I am a US citizen living here in South Africa for about two years because of my spouse's work. The university I work for has graciously allowed me to continue working remotely for them while I am here. I work with computers on the internet. Recently, someone from my work has insisted that I needed to file for income tax in South Africa. I disagree, believing that my income source is not South African and that I am a non-resident for tax purposes. Is there some specific evidence I can use to back up my claim? Or, am I wrong? The people I work with, the location where my work is actually used, where my paycheck comes from, the bank it goes into, are all in the US. None of it has any relation to South Africa, other than my presence here.
Do you work for a University in the States? How long have you been here and how long are you planning on staying?
Charlessays: 21 March 2016 at 16:05
I do work for a University in the States. We got here 2 October 2014 and will be leaving this July.
TaxTimsays: 22 March 2016 at 9:41
You won't need to register to pay taxes in South Africa.
Charlessays: 22 March 2016 at 10:19
Thanks for that, but sorry, I was hoping to have some specific documentary evidence that would convince the folks insisting that I do need to pay taxes here. That some guy on the internet says so is not going to be enough for them. I would be happy to pay a fee for this sort of information if such efforts go beyond what can be expected from this free service.
TaxTimsays: 22 March 2016 at 11:39
You are seen as a non-resident for tax purposes as you meet the criterion, or rather do not meet the criterion to be considered resident. Go through our questions on Am I a tax resident of South Africa?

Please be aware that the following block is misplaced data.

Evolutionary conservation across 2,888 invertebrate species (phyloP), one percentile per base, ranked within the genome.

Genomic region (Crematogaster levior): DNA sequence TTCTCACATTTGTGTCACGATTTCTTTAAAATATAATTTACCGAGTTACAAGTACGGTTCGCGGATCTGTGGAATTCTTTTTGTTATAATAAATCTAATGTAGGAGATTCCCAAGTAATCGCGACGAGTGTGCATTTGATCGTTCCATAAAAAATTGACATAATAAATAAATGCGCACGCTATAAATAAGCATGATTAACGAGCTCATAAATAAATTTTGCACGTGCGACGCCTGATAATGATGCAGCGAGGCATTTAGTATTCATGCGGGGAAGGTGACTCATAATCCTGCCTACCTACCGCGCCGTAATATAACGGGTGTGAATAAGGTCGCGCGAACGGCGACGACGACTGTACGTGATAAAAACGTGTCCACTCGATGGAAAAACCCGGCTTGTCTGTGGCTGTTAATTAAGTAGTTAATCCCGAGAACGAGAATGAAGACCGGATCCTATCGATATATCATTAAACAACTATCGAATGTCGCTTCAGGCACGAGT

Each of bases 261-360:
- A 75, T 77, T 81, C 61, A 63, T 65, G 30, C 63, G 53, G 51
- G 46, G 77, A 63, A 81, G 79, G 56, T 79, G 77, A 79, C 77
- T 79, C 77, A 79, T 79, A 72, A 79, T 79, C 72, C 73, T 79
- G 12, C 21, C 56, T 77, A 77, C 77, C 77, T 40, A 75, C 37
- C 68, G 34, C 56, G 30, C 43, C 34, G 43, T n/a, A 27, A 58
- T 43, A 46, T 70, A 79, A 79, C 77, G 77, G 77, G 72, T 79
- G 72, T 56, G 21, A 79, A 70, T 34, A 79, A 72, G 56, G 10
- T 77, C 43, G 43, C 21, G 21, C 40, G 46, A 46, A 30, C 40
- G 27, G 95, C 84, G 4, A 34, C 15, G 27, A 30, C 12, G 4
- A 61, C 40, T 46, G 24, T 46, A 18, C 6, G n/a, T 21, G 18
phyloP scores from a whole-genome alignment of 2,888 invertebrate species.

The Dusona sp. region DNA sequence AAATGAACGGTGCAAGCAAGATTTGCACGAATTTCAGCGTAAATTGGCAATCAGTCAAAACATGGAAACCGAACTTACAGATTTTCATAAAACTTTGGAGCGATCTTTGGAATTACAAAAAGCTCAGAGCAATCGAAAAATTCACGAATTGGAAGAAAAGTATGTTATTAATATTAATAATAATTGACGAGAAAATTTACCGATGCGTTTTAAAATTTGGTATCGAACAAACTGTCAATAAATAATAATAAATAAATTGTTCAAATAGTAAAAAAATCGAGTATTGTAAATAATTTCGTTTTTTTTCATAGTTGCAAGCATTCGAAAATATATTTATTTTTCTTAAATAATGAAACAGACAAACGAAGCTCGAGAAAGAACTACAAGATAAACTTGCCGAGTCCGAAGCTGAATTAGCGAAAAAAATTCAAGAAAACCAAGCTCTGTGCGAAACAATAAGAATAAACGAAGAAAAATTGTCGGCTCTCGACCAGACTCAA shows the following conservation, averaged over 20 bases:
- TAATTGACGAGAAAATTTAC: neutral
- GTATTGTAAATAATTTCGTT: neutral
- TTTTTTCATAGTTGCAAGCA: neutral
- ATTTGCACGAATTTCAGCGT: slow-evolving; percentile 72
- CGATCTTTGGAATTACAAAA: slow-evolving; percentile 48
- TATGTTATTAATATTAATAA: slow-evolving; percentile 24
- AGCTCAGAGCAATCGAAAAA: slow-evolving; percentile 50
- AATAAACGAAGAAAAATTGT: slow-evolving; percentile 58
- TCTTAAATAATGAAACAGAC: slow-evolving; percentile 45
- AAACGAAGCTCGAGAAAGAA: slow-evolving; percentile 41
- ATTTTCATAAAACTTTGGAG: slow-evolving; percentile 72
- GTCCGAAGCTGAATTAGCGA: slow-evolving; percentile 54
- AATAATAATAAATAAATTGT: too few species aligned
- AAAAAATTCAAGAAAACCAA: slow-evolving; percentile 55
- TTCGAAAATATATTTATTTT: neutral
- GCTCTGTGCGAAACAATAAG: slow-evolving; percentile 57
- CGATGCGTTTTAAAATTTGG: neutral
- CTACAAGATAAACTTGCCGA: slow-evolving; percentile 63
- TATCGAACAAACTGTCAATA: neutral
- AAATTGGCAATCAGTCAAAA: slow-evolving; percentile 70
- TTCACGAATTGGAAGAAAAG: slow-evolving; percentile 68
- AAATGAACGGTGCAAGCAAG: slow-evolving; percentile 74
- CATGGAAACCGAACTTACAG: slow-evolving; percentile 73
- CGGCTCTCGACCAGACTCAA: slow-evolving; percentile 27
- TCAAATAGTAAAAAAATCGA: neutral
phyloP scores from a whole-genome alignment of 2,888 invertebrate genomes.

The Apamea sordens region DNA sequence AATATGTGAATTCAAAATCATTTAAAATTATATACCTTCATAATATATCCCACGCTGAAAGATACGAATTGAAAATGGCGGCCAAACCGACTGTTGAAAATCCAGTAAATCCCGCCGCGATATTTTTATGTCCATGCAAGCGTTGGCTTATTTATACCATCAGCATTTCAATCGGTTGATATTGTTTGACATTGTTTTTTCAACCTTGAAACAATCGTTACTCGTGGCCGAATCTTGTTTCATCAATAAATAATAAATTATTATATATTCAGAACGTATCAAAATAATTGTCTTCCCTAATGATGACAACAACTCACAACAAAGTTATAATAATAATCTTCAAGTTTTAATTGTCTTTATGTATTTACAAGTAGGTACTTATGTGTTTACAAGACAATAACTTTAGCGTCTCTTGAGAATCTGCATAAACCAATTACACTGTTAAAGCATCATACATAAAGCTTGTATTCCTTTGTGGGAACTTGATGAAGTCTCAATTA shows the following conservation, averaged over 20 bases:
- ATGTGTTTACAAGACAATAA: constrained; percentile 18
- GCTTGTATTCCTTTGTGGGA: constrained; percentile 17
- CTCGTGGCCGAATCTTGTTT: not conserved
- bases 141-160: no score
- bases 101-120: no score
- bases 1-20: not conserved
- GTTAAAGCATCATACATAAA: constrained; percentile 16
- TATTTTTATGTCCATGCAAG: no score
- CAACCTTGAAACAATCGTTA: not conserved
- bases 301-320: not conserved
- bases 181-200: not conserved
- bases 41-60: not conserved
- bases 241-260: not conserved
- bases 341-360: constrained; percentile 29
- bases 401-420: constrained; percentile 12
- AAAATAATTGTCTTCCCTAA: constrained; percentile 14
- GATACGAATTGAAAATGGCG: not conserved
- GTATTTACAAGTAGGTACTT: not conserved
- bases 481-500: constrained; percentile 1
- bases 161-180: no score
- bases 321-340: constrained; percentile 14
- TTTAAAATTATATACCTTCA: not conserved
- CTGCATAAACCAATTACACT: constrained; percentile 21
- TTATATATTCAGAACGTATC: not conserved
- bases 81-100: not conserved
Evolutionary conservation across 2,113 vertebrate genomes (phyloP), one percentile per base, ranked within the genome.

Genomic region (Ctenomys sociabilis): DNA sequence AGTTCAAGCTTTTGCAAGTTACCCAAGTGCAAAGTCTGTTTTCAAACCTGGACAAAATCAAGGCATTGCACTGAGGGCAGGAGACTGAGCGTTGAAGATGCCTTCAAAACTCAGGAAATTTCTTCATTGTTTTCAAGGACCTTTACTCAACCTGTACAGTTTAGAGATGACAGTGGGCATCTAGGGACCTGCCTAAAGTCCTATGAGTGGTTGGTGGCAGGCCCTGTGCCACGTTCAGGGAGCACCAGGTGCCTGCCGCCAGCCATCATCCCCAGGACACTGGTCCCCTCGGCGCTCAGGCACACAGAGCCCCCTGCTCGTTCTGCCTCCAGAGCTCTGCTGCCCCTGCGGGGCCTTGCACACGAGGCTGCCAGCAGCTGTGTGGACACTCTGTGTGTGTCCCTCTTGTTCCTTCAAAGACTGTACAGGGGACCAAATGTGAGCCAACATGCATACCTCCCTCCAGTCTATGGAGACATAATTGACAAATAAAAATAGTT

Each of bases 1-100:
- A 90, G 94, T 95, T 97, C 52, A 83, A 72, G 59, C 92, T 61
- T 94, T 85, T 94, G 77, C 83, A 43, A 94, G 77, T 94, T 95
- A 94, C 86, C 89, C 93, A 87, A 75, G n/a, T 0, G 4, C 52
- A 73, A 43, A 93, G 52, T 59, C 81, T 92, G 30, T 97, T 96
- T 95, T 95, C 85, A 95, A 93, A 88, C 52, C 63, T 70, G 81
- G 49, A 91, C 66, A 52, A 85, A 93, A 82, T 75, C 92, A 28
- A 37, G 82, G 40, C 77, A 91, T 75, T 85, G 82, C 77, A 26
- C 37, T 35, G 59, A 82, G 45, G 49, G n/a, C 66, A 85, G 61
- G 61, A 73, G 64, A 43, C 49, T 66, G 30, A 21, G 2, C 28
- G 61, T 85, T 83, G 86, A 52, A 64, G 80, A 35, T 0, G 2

For the purposes of paying tax in South Africa - do you currently pay taxes in the US?
Charlessays: 22 March 2016 at 15:06
Thanks for that. I understand that I am a non-resident for tax purposes. I do pay taxes in the US. The crux of the issue is the definition "South African source". Does it have the obvious meaning of "where the money comes from", or in this context does it have the special meaning of "where the work was done"? I prefer to think the former, but would like to know that SARS thinks so, too.
TaxTimsays: 22 March 2016 at 16:05
Generally SARS will only tax the income earned in South Africa when you actually earn the income from a SA source of foreign source for work performed IN SA which really means as in working for a South African company or a foreign company with a permanent establishment in SA. So if you were to come and work for UCT for example, but actually on secondment from Harvard or if you worked for Royal Dutch Shell in the Netherlands and then came to work for Shell in SA. That would be the case where you do work which contributes to South Africa.
In your circumstance you are merely a "floating worker" - if you happened to go to Thailand and live there for a few months doing what you did working online then it would not make sense to be taxed in Thailand, much like in SA. Given that you are taxed in the US and one could safely presume you to be a US tax resident for the purposes of the Double Tax treaty it would not make sense to pay tax in SA. The source of your employment is the US, the result of your work is the US.
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